University should approach Bucks for joint practice facility

Tell me if this sounds familiar.

Man, do we need a practice facility. The current situation is beyond repair. Without a new building, there’s no end in sight for our problems getting players. We’re taking care of our game facility problem, but we’re still going to struggle with a practice situation that impedes our ability to get better at basketball through instruction, practice and bringing in new players. If we don’t fix it, we may be stuck in our current level for a long time.

Was I talking from the perspective of a Milwaukee Panthers fan? Or was I speaking from the perspective of a Milwaukee Bucks fan? Perhaps the question should be this:

Does it matter?

Readers of PantherU have long been familiar with our facility problems, since I’ve been railing about it for about as long as PantherU has existed. For those who aren’t familiar, here’s the short version (this is short for me):

The Panthers practice situation is the worst in Division I. This is the only program that doesn’t have its own private practice space, instead sharing the gym with the rest of Milwaukee Athletics as well as the club sports program and intramural sports. The student body, recognizing the need for basketball facilities, overwhelmingly approved a $25 fee in spring of 2010 to fund such a facility (or part of an on-campus game facility in which the team could practice). The fee will eventually collect $25 million, or maybe more if the full-time student enrollment grows. This fee has been collected since fall 2010, standing at several million. With the university gaining naming rights to the downtown Arena and the Bucks building their arena elsewhere, the $25 fee fund is being directed at a basketball practice facility.

That facility was a part of the 2015-17 biennial budget for the State of Wisconsin. The plan is for the state to pay the upfront cost of construction, with the student fee repaying taxpayers until the state’s end is fulfilled by the university. Governor Scott Walker proposed in his budget plan that the state limit new construction, and the practice facility was tabled until the 2017-19 biennial budget. With the increase in cost, a project that was hovering around $12 million is likely to now hover around $14 million. It’s still an incredible move that benefits a coaching staff that fights negative recruiting about our practice situation and the perception that the university doesn’t care for basketball. This practice facility would eliminate both problems, two of our biggest in recruiting. In short, this practice facility will open Milwaukee Basketball to recruiting a new level of player. A program that usually fits between 75-175 in the RPI would rise. I have an idea that would help the Panthers grow even more.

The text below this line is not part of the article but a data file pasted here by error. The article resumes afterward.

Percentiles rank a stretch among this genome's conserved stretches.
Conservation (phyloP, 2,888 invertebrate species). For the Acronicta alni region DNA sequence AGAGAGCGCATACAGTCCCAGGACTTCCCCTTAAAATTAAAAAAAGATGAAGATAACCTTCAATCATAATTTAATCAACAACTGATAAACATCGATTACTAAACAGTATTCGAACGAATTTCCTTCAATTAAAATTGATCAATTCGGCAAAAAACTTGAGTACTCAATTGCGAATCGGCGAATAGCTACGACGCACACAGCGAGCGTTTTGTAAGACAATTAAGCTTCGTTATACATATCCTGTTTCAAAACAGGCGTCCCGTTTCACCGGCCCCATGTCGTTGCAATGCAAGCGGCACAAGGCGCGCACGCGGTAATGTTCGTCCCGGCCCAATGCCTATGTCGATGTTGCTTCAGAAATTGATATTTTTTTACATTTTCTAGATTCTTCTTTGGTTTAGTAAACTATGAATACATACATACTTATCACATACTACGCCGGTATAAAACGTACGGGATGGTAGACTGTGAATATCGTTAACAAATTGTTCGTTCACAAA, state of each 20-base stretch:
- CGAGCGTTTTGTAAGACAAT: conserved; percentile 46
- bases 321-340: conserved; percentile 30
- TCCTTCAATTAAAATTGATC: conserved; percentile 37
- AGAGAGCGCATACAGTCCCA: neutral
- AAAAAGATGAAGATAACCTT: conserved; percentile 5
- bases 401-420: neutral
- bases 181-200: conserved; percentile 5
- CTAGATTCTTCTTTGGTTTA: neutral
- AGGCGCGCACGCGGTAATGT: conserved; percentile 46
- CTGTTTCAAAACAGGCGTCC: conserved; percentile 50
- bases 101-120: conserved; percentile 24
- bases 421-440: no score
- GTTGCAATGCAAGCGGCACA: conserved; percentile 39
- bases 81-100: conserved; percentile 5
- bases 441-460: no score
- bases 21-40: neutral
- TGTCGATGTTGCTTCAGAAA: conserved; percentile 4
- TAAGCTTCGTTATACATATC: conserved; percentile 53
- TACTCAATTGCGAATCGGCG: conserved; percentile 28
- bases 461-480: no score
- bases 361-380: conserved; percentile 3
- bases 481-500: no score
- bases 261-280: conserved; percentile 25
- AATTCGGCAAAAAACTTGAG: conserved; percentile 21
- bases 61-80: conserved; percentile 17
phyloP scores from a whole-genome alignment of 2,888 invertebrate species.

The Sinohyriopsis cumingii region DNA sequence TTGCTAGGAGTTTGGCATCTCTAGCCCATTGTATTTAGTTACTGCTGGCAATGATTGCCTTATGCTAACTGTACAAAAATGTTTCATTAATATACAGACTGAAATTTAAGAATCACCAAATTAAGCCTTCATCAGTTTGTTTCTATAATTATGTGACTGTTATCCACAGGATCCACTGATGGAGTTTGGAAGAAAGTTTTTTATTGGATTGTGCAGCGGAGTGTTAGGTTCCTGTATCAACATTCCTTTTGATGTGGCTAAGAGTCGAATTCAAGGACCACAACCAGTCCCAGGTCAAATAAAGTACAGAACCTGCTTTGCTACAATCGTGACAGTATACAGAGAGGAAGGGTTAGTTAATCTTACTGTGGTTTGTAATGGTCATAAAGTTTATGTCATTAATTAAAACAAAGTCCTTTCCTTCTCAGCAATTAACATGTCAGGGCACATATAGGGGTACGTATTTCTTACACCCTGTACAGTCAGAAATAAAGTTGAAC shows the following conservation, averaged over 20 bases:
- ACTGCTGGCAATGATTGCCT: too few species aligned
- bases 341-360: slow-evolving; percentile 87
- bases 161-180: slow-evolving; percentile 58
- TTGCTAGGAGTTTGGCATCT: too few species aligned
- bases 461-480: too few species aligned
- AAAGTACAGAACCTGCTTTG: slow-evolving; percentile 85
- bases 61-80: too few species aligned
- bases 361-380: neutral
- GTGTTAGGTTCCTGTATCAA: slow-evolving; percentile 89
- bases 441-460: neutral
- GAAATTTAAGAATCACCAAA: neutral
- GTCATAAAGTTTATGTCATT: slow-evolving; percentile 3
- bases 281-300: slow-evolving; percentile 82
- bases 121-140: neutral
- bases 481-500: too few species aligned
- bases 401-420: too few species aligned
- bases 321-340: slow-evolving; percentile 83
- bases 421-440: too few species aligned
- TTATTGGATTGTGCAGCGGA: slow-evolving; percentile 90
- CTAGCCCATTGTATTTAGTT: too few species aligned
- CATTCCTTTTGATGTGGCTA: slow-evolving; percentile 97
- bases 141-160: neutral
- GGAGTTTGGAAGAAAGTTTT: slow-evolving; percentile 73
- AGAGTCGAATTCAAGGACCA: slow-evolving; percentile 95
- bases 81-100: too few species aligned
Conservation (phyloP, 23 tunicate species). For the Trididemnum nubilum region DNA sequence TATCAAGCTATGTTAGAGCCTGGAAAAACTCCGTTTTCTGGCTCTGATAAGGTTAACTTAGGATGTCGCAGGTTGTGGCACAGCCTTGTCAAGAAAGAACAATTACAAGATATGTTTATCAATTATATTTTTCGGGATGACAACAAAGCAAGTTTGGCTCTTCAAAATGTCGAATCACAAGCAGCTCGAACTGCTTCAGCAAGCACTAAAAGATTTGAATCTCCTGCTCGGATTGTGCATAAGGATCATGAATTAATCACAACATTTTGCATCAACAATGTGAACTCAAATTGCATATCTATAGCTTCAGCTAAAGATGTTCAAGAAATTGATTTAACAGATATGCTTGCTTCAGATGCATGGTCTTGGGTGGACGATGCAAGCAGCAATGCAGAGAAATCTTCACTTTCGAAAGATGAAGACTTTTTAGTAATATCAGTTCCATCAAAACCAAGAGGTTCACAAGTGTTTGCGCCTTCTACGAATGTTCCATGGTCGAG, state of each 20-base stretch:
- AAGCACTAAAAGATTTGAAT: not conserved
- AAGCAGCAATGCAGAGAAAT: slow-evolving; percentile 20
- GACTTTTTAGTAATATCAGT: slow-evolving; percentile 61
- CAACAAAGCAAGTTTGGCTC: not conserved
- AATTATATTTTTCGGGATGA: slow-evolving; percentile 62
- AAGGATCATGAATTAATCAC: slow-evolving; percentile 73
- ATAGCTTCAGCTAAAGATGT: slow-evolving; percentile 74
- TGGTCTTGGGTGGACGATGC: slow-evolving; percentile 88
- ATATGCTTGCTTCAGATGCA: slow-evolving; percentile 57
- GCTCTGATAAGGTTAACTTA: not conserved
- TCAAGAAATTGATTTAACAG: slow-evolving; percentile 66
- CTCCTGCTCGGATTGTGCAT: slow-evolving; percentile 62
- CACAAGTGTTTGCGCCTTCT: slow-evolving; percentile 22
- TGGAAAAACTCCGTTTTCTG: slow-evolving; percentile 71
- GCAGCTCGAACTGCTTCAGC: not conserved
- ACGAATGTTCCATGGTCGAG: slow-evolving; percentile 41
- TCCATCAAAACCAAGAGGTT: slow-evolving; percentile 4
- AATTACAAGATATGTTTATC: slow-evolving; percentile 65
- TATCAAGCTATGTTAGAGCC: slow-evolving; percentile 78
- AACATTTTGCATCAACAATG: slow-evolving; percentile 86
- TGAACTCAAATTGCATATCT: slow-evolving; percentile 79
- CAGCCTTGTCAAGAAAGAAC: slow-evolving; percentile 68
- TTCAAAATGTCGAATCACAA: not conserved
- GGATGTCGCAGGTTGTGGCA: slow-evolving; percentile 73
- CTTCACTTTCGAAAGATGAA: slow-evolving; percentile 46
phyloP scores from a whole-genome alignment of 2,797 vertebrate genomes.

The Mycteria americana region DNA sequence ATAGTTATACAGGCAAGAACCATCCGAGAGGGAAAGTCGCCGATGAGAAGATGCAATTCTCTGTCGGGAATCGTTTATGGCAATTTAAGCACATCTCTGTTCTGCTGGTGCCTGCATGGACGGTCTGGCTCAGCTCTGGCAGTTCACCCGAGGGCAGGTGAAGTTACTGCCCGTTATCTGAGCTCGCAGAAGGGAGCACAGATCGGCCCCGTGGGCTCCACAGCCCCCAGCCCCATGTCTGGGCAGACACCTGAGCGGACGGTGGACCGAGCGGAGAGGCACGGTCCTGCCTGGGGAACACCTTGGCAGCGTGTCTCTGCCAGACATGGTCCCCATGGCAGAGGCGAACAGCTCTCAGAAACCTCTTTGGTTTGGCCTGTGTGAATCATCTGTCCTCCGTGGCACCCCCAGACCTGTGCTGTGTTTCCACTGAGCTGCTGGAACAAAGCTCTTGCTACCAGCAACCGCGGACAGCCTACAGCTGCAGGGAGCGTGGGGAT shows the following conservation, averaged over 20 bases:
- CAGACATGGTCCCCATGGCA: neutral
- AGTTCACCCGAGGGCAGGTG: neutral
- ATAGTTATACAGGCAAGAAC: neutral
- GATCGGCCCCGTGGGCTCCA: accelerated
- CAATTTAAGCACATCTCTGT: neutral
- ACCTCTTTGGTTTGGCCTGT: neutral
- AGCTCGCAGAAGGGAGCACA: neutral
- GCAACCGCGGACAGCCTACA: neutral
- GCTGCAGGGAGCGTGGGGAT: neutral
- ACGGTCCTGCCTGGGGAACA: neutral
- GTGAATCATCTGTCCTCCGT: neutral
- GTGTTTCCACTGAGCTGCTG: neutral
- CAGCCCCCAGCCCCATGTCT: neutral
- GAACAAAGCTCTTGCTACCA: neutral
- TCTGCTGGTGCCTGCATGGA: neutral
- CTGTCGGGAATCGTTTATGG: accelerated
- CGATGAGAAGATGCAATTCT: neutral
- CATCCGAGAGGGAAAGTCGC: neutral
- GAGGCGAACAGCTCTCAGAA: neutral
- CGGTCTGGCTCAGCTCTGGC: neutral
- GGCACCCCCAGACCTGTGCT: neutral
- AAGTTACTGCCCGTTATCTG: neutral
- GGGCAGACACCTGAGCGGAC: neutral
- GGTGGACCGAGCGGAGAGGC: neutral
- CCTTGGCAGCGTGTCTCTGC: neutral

As demonstrated, the university continues to collect the $25 student fee. That fee is collected from every full-time student, every segregated fee-paying student, and it is collected twice a year.

Milwaukee Athletics would eventually have enough to pay for the arena without a dime coming from taxpayers, but with the rising cost of construction, the university (and state) need to get the best bang for the students’ buck. The best way to do that while involving just the state and university is for the state to pay the money up front in the budget and be paid back over time until the taxpayers have a net zero cost to them.

Meanwhile, the Milwaukee Bucks have hired J.P. Cullen to construct a brand new practice facility for the team. Slated to go next to their new arena, the Bucks are required by the agreement with the city to have shovels in the ground by July. They plan on spending $25-30 million of their own money to put up the building, which would rank among the best in the NBA.

It’s a cool idea. But why not consider putting together a significantly better package that will benefit both teams at a high level?